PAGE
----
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It took nearly five hours of public interviews for the Governor's Council for Judicial Appointments to select three finalists to fill the seat Judge Rebecca Stern will vacate when she retires to Puerto Rico on June 1.

Eleven council members from across the state and a variety of legal backgrounds chose Deputy Public Defender Mike Little, Assistant District Attorney Leslie Longshore and Assistant District Attorney Boyd Patterson. Gov. Bill Haslam will now have the final word.

It's one of the earliest instances of a judicial appointment made by the new process instituted by Haslam.

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Judge Rebecca Stern speaks speaks from the bench in this file photograph from 2013.

Seven candidates were vying for the open position when interviews began at the Read House on Thursday morning.

Red Bank City Judge Johnny Houston, Soddy-Daisy City Judge Marty Lasley and private defense attorneys Samuel Robinson III and John McDougall joined Longshore, Patterson and Little for public interviews. Each had already completed a lengthy application and been interviewed individually by a panelist.

The candidates were asked to briefly introduce themselves, then faced questions. Finalists' answers revealed how they'd take on the position if appointed.

During questioning, Patterson reflected on his years as a juvenile prosecutor, as well as his education in psychology. Understanding crime, he said, often means understanding the root cause and knowing when a heavy sentence might actually help. In a small percentage of cases, Patterson said, he's found that incarceration is the only option. But other resources can sometimes elicit a change as well, he said.

Patterson also worked as a coordinator with former mayor Ron Littlefield's Gang Task Force, which has since been disbanded. He said in combating gang violence, a judge should focus on both suppression and outreach.

Longshore, a child crimes prosecutor, said she works to protect the county's "smallest citizens." She said she's become adept at seeing a case's true merits. Longshore said she'd carry on the drug court program that Stern started and still runs from her courtroom.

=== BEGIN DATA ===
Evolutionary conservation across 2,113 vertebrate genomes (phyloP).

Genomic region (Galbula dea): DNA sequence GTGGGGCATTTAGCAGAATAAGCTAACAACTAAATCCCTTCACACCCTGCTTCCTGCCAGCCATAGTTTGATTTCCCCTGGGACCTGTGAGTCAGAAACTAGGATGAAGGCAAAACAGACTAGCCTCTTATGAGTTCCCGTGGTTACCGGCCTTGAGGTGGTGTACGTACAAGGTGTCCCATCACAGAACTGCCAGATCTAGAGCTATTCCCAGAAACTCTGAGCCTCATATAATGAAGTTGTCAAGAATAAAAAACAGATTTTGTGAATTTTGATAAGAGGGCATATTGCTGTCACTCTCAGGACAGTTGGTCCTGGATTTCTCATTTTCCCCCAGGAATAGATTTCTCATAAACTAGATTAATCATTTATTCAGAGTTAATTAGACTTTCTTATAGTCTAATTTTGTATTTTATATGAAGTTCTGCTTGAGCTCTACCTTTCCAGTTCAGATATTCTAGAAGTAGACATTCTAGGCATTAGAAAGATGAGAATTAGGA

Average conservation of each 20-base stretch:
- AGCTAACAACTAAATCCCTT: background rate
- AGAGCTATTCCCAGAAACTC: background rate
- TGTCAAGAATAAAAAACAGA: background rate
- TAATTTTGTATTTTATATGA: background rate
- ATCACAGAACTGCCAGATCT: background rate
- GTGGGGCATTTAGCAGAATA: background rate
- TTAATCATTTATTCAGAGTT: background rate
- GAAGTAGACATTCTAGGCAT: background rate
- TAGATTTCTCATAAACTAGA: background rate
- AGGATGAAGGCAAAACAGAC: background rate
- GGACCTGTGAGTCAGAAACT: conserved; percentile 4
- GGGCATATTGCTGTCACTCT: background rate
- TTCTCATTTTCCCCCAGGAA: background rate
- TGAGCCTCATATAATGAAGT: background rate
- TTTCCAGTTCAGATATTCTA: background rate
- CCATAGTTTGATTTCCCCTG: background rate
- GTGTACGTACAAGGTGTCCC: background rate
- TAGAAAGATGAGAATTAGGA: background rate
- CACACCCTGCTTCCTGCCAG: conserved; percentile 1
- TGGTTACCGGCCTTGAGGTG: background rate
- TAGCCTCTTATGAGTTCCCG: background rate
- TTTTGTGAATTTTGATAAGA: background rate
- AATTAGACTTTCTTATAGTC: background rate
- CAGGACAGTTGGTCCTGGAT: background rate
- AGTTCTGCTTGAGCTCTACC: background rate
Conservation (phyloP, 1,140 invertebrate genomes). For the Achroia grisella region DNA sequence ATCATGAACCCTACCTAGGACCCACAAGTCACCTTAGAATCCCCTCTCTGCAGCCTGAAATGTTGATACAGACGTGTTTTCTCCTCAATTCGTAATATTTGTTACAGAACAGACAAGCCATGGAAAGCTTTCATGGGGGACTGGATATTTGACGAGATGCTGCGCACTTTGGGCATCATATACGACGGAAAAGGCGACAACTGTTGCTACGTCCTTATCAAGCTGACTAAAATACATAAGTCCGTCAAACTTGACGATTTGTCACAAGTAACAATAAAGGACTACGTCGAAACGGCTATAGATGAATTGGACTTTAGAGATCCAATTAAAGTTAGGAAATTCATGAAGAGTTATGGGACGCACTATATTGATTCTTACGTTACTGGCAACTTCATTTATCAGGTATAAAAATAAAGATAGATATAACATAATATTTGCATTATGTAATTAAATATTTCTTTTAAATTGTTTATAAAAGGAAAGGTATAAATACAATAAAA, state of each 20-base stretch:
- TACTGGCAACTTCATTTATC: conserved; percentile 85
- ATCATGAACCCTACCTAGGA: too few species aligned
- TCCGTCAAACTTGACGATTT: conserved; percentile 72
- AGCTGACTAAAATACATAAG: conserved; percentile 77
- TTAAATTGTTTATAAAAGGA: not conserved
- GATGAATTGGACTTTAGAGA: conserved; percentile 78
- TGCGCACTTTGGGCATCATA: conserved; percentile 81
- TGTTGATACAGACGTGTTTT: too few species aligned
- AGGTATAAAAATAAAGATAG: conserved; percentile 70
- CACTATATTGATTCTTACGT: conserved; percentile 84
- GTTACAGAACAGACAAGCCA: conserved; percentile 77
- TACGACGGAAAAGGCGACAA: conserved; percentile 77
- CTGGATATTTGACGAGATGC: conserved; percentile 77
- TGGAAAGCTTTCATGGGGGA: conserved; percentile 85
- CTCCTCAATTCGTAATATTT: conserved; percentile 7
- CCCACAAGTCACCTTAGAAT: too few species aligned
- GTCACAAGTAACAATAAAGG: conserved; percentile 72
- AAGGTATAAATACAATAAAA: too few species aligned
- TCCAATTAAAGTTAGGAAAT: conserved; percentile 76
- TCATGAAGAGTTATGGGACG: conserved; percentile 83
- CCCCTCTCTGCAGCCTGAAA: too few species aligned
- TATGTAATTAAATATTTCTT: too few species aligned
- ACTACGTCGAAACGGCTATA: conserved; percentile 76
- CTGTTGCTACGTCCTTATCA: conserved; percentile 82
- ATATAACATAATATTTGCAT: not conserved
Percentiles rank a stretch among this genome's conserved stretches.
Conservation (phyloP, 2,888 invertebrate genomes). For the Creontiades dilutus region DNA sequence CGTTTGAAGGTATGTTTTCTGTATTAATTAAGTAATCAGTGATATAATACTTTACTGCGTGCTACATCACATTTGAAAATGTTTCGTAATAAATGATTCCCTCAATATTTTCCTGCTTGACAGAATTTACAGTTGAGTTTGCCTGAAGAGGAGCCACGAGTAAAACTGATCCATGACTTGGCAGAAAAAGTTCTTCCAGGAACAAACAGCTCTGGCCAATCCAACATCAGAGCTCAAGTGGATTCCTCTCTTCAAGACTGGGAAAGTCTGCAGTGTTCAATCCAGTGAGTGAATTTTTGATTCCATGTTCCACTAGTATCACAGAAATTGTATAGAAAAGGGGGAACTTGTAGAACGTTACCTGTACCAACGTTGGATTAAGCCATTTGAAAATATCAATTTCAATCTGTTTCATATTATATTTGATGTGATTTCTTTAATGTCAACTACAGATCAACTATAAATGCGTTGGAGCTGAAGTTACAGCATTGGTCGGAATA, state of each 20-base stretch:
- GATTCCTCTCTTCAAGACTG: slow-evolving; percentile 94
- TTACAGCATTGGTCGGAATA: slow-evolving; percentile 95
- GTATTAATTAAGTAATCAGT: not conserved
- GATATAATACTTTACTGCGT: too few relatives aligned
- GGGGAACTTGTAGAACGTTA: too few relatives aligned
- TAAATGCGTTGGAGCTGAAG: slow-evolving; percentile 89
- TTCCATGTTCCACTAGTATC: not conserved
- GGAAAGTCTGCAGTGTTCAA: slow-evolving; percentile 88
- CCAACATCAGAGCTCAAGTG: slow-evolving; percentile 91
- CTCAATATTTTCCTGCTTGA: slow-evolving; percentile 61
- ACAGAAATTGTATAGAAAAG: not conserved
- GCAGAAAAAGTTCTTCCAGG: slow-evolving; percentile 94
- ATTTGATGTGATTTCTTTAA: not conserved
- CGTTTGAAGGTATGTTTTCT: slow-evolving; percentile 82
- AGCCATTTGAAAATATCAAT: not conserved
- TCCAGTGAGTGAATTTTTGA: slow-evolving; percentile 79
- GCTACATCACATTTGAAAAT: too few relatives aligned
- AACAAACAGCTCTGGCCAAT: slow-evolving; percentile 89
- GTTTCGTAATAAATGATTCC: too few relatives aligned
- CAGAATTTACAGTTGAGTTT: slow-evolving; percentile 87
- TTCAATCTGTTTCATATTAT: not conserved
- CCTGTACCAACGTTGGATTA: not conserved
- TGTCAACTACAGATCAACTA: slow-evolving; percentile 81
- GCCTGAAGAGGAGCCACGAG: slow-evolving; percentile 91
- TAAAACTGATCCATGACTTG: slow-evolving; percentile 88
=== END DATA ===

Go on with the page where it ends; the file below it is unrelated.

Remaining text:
Longshore also said she wants to see more young people come into criminal courtrooms early to learn "that prosecutors aren't all evil people with long teeth who eat children, and defense attorneys aren't all Matlock."

Little spoke about his years as a criminal defense attorney, first in private practice and most recently as deputy public defender. He said he would be fair and impartial if he moved to a position as judge. He'd want to improve efficiency as well, he said, something he's done in his role with the public defender's office.

Patterson and Longshore were the only prosecutors in the pool. The selection doesn't seem unusual -- all three sitting justices have experience with the District Attorney General's Office. Stern held the same position as Longshore before ascending to the judgeship.

After finalists were announced, Patterson, Longshore and Little said they were honored and ready for the next step.

Haslam's appointee will have just 14 months of guaranteed time on the bench. After that, he or she will have to campaign for re-election.

Contact staff writer Claire Wiseman at or 423-757-6347. Follow her on Twitter @clairelwiseman.